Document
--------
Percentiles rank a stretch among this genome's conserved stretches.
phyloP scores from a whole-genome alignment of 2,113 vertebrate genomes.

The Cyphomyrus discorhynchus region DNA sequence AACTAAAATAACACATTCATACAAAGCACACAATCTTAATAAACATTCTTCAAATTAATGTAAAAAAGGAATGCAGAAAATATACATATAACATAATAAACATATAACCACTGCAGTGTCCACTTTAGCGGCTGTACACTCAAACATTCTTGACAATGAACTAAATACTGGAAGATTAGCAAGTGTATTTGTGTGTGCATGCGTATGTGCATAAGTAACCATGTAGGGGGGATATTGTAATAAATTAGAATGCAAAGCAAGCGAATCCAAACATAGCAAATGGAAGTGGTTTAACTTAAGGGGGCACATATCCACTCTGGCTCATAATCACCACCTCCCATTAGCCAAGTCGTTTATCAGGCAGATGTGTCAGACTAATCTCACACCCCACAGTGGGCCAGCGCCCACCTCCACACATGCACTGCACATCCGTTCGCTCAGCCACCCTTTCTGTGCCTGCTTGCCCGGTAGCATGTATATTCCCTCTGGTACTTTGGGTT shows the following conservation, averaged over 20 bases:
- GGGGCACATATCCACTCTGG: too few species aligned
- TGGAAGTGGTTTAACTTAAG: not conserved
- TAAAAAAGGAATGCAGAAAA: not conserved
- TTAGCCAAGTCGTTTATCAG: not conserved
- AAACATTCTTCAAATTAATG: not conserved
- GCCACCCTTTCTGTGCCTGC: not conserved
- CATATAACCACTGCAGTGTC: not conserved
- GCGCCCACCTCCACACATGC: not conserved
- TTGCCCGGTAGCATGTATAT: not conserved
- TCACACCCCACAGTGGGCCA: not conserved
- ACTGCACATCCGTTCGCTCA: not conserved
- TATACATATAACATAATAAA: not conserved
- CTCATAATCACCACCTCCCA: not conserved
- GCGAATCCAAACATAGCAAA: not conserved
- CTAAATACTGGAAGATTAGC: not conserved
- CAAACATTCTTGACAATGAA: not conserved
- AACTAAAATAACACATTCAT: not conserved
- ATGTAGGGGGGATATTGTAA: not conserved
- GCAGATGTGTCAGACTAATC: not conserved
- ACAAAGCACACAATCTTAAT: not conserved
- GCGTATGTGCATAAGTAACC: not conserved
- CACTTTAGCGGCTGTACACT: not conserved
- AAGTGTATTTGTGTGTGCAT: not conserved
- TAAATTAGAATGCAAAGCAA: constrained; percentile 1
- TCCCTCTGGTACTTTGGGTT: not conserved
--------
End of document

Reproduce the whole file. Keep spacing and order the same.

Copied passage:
Percentiles rank a stretch among this genome's conserved stretches.
phyloP scores from a whole-genome alignment of 2,113 vertebrate genomes.

The Cyphomyrus discorhynchus region DNA sequence AACTAAAATAACACATTCATACAAAGCACACAATCTTAATAAACATTCTTCAAATTAATGTAAAAAAGGAATGCAGAAAATATACATATAACATAATAAACATATAACCACTGCAGTGTCCACTTTAGCGGCTGTACACTCAAACATTCTTGACAATGAACTAAATACTGGAAGATTAGCAAGTGTATTTGTGTGTGCATGCGTATGTGCATAAGTAACCATGTAGGGGGGATATTGTAATAAATTAGAATGCAAAGCAAGCGAATCCAAACATAGCAAATGGAAGTGGTTTAACTTAAGGGGGCACATATCCACTCTGGCTCATAATCACCACCTCCCATTAGCCAAGTCGTTTATCAGGCAGATGTGTCAGACTAATCTCACACCCCACAGTGGGCCAGCGCCCACCTCCACACATGCACTGCACATCCGTTCGCTCAGCCACCCTTTCTGTGCCTGCTTGCCCGGTAGCATGTATATTCCCTCTGGTACTTTGGGTT shows the following conservation, averaged over 20 bases:
- GGGGCACATATCCACTCTGG: too few species aligned
- TGGAAGTGGTTTAACTTAAG: not conserved
- TAAAAAAGGAATGCAGAAAA: not conserved
- TTAGCCAAGTCGTTTATCAG: not conserved
- AAACATTCTTCAAATTAATG: not conserved
- GCCACCCTTTCTGTGCCTGC: not conserved
- CATATAACCACTGCAGTGTC: not conserved
- GCGCCCACCTCCACACATGC: not conserved
- TTGCCCGGTAGCATGTATAT: not conserved
- TCACACCCCACAGTGGGCCA: not conserved
- ACTGCACATCCGTTCGCTCA: not conserved
- TATACATATAACATAATAAA: not conserved
- CTCATAATCACCACCTCCCA: not conserved
- GCGAATCCAAACATAGCAAA: not conserved
- CTAAATACTGGAAGATTAGC: not conserved
- CAAACATTCTTGACAATGAA: not conserved
- AACTAAAATAACACATTCAT: not conserved
- ATGTAGGGGGGATATTGTAA: not conserved
- GCAGATGTGTCAGACTAATC: not conserved
- ACAAAGCACACAATCTTAAT: not conserved
- GCGTATGTGCATAAGTAACC: not conserved
- CACTTTAGCGGCTGTACACT: not conserved
- AAGTGTATTTGTGTGTGCAT: not conserved
- TAAATTAGAATGCAAAGCAA: constrained; percentile 1
- TCCCTCTGGTACTTTGGGTT: not conserved